Vision and Diabetes
Diabetes not only affects blood sugar levels – it may also increase your risk of other health problems including vision problems and vision loss. Yearly dilated eye exams play an important role in the management of your diabetes.
Blood Sugar Fluctuations
As blood sugar levels rise and fall, fluid moves in and out of the natural lens of your eye. These fluctuations cause the shape of your natural lens to change, resulting in blurry vision. Once blood sugar levels stabilize, the blurry vision should resolve as well but it may not. With any change in your vision, it is important to contact our office and schedule an exam to ensure that something more serious is not occurring.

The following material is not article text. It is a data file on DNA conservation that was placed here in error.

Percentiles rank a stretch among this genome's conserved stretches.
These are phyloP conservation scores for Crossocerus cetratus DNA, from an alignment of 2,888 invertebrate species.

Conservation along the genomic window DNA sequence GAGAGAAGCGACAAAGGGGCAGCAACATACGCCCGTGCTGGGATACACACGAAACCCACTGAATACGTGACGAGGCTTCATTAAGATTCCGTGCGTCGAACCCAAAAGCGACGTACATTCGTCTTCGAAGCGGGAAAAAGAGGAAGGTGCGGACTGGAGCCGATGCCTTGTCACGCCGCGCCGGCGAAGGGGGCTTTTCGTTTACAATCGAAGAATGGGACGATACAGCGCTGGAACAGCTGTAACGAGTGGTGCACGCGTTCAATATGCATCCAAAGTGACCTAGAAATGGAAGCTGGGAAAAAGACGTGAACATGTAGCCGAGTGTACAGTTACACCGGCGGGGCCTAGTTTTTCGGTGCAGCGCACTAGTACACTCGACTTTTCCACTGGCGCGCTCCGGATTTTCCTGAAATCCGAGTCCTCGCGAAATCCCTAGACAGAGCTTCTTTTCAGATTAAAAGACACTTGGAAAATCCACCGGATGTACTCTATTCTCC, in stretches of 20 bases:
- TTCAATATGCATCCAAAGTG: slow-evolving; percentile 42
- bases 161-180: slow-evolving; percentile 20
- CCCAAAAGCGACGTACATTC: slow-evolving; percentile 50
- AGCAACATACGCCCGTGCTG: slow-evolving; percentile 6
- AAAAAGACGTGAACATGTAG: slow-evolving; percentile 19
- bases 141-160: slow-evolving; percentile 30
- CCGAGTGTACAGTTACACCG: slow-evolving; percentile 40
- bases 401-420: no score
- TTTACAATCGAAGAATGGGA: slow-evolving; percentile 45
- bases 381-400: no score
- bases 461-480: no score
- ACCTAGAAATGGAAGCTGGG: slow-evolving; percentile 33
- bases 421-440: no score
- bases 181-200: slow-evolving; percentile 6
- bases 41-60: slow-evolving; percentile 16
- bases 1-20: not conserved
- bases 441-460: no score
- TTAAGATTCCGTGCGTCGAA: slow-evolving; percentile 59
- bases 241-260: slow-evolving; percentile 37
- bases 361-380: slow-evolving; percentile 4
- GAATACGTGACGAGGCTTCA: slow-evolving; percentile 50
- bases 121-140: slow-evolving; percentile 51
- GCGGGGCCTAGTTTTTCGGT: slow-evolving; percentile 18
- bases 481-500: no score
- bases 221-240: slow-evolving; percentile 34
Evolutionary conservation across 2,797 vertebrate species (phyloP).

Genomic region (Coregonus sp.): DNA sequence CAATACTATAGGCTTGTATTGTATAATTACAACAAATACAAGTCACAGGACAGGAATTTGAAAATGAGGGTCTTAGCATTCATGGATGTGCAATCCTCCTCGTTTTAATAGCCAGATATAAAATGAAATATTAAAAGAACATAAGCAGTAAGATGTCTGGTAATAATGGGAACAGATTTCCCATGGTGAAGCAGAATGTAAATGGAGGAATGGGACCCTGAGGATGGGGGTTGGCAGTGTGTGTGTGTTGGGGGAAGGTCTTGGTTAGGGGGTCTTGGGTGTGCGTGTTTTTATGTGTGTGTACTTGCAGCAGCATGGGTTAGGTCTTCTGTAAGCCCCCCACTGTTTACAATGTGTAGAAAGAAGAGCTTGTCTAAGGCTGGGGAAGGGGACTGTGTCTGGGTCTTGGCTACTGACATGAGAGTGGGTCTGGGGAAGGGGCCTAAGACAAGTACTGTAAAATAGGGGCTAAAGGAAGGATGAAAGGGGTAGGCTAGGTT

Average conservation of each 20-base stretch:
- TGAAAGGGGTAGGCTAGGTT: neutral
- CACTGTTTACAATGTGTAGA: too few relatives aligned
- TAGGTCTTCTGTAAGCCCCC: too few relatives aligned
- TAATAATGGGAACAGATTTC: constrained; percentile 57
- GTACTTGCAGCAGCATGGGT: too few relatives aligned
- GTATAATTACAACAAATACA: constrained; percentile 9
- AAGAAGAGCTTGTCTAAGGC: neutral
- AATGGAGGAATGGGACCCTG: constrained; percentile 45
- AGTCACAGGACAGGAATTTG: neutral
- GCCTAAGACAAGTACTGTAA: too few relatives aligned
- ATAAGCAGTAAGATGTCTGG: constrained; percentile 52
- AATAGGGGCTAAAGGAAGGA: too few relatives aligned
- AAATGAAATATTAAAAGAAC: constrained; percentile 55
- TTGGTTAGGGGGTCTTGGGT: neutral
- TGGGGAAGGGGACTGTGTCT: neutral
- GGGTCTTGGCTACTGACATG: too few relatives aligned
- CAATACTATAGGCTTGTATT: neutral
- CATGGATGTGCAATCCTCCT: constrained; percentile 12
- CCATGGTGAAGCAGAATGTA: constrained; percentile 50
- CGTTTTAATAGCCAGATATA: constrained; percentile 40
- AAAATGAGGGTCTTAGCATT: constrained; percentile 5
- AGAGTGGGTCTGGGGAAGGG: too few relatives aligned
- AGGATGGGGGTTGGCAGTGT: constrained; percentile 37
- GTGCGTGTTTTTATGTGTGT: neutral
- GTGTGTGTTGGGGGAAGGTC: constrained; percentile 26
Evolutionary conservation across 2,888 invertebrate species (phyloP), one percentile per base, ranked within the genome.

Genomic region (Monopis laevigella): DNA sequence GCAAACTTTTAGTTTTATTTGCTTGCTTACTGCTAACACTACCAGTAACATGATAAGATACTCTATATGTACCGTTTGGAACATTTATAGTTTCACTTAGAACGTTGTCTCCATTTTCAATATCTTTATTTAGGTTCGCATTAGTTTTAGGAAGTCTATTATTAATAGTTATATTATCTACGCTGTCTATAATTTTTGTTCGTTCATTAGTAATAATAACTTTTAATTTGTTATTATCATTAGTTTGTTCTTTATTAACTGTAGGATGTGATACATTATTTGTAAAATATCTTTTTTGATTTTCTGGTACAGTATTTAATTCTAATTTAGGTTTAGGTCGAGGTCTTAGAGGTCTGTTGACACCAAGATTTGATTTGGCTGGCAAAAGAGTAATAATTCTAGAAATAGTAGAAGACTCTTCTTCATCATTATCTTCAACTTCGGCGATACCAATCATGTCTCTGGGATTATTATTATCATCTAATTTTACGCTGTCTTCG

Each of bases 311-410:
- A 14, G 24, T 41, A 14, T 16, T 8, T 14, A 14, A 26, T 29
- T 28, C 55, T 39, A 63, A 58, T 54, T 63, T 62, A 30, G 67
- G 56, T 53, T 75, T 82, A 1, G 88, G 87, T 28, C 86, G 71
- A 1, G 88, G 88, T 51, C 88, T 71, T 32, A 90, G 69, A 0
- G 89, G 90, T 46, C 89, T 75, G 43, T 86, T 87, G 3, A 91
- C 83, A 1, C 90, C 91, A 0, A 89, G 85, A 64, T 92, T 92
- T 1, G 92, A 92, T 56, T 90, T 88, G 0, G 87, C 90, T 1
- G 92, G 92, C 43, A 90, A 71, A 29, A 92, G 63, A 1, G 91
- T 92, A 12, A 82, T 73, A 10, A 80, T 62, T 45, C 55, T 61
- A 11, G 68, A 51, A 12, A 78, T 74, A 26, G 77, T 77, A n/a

Diabetic Retinopathy causes changes to the retina (think of the retina like the film in the camera). The retina and its blood vessels can become damaged affecting vision. Individuals with either Type 1 or Type 2 diabetes can develop diabetic retinopathy. Poorly controlled blood sugar levels make individuals more susceptible to developing this complication of diabetes.
You can have diabetic retinopathy and NOT experience any symptoms. Therefore, yearly dilated eye exams are an important part of your diabetes management. Early detection is key to prevent vision loss.
If you experience any of the following symptoms, it is important to see us or your optometrist/ophthalmologist as soon as possible:
Spots, like flecks of pepper, or Strings floating in your vision (floaters)
Vision that fluctuates between blurry and clear
Blank or black areas in your field of vision
Poor night vision
Changes in colors – faded or not as clear
2 Forms of Diabetic Retinopathy
There are 2 forms of diabetic retinopathy that we will explore in our next blog post: Non-proliferative diabetic retinopathy and Proliferative Diabetic Retinopathy.
To schedule an appointment, call 919-282-1100.
Life is beautiful, see it clearly!